Different insect species have different levels of sensitivity to environmental changes. For example, one-half of the bumblebee species in the United States are showing declines, whereas the other half are not, says Christina Grozinger, a professor of entomology at the Pennsylvania State University. Some species of bumble bees are even increasing in their range, seemingly resilient to environmental changes. But other pollinators are dwindling to the point that farmers have to buy from the rearing facilities, which is the case for the California almond industry. “This is a massive cost to the farmer, which could be provided for free, in case the local habitats supported these pollinators,” Lehmann says.
For bees and other insects, climate change can harm the plants they depend on for survival or have a negative impact on the insects directly. Overly rainy and hot conditions may limit flowering in plants or reduce the ability of a pollinator to forage and feed, which then decreases their reproductive success, resulting in dwindling populations, Grozinger explains.
“Nutritional deprivation can also make pollinators more sensitive to viruses and parasites and therefore cause disease spread,” she says. “There are many ways that climate change can reduce our pollinator populations and make it more difficult to grow the many fruit, vegetable and nut crops that depend on pollinators.”
Disease-Causing Insects Can Bring More Outbreaks
While some much-needed insects are declining, certain disease-causing species may be spreading and proliferating, which is another reason for human concern. Many mosquito types spread malaria, Zika virus, West Nile virus, and a brain infection called equine encephalitis, along with other diseases as well as heartworms in dogs, says Michael Sabourin, president of the Vermont Entomological Society. An animal health specialist for the state, Sabourin conducts vector surveys that identify ticks and mosquitoes.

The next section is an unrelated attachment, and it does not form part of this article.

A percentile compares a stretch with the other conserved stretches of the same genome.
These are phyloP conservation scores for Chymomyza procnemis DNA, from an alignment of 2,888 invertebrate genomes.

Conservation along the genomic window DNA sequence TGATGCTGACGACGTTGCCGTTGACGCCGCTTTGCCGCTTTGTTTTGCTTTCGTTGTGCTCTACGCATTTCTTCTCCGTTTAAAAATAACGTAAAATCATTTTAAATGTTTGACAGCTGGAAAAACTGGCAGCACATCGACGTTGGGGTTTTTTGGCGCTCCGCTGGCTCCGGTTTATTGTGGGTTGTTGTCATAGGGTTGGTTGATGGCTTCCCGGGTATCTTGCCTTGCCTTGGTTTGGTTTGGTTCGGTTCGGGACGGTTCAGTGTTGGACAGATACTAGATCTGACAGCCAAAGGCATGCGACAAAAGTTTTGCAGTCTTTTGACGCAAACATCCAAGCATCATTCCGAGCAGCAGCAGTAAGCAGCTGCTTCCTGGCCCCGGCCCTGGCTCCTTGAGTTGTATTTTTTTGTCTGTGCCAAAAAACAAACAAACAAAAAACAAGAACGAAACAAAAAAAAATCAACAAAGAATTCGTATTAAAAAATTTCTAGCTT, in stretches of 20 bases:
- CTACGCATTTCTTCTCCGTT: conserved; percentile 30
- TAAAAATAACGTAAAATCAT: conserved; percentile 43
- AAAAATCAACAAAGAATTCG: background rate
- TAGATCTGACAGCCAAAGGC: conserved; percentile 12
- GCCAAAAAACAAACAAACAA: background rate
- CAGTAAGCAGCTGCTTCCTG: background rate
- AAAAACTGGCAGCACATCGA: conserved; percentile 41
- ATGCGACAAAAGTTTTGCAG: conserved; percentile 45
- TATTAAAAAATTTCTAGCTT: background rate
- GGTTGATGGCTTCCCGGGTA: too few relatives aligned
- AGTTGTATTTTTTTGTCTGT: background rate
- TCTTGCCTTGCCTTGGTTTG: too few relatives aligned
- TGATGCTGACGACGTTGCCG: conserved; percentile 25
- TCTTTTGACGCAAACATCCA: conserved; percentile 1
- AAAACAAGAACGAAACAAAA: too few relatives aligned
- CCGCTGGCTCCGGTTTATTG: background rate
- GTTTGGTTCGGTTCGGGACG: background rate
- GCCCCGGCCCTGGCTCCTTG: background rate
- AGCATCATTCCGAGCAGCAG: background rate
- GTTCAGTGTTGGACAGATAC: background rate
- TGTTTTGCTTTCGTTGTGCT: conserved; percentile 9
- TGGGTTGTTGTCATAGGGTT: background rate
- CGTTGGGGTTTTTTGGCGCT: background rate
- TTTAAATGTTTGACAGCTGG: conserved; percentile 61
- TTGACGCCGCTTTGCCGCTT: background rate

Scientists refer to disease-carrying insects as vector species and, while there’s a limited number of them, many of these infections can be deadly. Fleas were a well-known vector for the bubonic plague, while kissing bugs are a vector for Chagas disease, a potentially life-threatening parasitic illness in humans, dogs, and other mammals, Sabourin says.
As the planet heats up, some of the creepy crawlers are able to survive milder winters or move up north. Warmer temperatures and a shorter snow season have spawned an increasing abundance of ticks in Maine, including the blacklegged tick (Ixodes scapularis), known to transmit Lyme disease, says Sean Birkel, an assistant professor in the Climate Change Institute and Cooperative Extension at the University of Maine.
Coupled with more frequent and heavier precipitation, rising temperatures bring a longer warm season that can also lead to a longer period of mosquito activity. “While other factors may be at play, climate change affects important underlying conditions that can, in turn, facilitate the spread of vector-borne disease,” Birkel says.